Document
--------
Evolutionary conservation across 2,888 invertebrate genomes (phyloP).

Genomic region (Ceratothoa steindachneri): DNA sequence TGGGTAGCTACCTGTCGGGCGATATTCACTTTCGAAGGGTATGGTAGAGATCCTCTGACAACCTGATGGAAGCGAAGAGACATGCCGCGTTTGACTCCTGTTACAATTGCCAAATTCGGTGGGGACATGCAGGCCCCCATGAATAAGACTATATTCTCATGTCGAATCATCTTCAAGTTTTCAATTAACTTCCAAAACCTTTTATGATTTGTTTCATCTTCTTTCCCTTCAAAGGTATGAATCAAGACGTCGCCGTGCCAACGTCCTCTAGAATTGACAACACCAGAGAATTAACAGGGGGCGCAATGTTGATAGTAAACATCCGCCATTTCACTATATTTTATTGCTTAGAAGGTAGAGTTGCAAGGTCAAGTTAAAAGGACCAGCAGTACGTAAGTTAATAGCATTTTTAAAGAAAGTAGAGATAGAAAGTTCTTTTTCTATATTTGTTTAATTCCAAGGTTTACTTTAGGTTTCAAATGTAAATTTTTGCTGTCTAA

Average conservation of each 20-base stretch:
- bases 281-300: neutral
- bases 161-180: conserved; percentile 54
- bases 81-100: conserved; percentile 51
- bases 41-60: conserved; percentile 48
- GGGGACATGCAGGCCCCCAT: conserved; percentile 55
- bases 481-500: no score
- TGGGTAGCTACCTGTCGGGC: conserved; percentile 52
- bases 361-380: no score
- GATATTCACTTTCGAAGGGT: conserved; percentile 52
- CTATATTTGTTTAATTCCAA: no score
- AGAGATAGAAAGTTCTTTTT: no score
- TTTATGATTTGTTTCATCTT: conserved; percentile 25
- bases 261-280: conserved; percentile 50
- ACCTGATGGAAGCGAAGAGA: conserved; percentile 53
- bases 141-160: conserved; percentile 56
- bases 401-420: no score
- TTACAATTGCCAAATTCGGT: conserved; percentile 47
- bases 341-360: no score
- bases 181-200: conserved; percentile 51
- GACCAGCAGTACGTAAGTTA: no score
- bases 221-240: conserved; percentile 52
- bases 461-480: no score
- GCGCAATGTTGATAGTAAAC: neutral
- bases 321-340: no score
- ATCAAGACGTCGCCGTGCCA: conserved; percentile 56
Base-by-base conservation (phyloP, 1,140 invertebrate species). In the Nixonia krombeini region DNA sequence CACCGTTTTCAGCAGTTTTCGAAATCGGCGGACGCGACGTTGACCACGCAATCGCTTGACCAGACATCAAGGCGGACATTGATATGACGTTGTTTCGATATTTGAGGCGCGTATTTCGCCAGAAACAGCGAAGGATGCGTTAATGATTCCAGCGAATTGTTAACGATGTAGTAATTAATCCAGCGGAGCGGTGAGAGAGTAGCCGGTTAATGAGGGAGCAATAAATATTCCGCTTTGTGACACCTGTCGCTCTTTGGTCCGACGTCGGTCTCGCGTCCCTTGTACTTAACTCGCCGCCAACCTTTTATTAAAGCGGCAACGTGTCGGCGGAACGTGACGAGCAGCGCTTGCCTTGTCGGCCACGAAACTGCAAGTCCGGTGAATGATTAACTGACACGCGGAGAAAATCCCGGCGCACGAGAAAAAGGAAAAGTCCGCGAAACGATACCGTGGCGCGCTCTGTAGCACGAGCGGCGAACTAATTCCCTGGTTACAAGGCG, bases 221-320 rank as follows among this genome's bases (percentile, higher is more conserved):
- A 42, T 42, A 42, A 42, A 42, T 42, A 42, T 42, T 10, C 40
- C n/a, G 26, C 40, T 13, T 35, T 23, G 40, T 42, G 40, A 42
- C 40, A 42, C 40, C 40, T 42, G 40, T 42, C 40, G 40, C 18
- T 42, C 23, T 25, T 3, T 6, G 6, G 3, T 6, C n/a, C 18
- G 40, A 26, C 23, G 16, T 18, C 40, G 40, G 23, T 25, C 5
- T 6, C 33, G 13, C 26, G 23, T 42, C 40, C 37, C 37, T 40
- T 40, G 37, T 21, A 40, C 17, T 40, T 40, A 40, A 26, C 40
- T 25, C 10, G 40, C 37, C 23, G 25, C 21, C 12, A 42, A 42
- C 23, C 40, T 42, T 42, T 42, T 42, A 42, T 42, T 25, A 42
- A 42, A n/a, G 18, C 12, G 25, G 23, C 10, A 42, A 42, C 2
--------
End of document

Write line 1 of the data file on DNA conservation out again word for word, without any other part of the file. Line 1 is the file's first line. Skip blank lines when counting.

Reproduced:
Evolutionary conservation across 2,888 invertebrate genomes (phyloP).